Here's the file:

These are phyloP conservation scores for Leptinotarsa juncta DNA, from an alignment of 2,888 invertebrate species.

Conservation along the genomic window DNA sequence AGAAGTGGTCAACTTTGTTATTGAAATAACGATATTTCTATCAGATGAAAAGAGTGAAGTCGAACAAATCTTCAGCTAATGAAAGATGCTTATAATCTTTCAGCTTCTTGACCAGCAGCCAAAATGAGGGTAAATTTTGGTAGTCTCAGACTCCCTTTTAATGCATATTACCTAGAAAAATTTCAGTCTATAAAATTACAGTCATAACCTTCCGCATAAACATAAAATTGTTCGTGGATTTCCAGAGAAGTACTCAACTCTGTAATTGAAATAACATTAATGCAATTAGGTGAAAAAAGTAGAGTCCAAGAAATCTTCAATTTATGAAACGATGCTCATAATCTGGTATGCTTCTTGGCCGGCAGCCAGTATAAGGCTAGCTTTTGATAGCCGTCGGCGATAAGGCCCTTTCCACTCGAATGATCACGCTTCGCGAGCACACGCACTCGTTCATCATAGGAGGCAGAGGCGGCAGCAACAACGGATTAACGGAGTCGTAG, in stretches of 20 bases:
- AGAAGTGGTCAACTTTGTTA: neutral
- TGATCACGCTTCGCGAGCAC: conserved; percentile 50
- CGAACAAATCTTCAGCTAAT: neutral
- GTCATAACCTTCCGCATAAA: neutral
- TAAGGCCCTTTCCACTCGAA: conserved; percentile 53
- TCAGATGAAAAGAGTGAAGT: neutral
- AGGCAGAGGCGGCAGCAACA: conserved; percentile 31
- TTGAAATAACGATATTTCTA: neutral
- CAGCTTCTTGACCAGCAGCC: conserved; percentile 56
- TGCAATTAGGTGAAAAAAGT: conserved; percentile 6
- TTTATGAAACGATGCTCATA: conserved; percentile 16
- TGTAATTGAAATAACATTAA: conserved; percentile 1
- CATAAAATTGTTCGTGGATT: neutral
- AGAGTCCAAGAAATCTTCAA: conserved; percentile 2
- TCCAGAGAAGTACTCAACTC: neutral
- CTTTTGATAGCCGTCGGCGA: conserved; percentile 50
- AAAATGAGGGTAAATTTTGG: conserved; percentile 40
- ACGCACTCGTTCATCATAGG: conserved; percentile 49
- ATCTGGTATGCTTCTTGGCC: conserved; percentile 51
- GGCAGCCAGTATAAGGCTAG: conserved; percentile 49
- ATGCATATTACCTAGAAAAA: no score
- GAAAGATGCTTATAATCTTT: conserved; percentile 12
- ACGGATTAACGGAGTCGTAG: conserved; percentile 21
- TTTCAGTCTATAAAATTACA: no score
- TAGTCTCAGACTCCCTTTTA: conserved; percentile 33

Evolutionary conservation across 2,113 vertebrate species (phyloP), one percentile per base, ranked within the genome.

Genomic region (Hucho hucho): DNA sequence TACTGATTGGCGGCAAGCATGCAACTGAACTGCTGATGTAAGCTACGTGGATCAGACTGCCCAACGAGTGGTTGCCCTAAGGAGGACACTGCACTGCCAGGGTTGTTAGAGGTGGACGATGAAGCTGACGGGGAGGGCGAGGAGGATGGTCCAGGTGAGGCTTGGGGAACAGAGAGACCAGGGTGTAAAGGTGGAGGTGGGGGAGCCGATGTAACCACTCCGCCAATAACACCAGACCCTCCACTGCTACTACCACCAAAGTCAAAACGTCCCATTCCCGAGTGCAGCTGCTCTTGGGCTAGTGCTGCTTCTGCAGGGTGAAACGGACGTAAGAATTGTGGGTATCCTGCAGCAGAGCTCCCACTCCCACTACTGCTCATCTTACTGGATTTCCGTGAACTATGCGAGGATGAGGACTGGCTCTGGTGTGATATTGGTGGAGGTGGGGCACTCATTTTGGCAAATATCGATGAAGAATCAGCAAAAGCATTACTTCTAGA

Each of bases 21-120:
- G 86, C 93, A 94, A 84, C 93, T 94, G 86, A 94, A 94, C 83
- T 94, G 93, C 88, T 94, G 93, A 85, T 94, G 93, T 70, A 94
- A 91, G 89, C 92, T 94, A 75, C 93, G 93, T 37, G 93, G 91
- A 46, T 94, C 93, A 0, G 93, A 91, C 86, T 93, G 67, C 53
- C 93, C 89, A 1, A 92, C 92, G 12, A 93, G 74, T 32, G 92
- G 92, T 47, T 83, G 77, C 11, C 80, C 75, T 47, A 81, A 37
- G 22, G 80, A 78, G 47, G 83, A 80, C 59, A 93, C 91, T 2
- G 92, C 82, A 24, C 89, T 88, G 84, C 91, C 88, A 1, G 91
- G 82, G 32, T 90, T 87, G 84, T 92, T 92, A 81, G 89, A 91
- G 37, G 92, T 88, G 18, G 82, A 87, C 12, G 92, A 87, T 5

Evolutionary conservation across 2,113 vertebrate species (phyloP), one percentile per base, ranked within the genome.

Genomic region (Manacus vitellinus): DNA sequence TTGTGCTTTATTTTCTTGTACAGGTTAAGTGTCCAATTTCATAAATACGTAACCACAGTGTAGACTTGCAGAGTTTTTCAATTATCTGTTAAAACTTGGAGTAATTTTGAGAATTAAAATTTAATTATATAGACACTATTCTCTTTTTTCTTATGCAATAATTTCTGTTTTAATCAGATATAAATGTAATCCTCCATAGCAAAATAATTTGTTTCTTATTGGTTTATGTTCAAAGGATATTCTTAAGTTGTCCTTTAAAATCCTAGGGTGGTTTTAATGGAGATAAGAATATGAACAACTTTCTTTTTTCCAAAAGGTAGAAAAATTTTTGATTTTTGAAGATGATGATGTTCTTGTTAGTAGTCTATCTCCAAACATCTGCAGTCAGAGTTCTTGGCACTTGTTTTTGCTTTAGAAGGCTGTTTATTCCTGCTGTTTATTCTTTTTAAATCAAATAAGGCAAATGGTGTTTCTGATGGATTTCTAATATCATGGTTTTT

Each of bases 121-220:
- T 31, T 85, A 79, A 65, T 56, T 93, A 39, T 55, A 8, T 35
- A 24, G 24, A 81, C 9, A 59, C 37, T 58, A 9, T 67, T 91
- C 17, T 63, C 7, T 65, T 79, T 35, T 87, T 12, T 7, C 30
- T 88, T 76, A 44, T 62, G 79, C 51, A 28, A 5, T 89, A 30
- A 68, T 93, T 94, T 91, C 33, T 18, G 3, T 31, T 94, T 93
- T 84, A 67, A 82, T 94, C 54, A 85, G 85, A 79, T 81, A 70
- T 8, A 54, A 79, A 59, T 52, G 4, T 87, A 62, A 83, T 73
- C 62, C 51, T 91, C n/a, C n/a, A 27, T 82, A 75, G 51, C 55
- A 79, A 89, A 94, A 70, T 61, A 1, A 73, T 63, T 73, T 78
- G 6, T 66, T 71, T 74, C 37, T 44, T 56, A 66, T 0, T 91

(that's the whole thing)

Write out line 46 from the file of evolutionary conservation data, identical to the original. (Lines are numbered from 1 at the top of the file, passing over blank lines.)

- C 17, T 63, C 7, T 65, T 79, T 35, T 87, T 12, T 7, C 30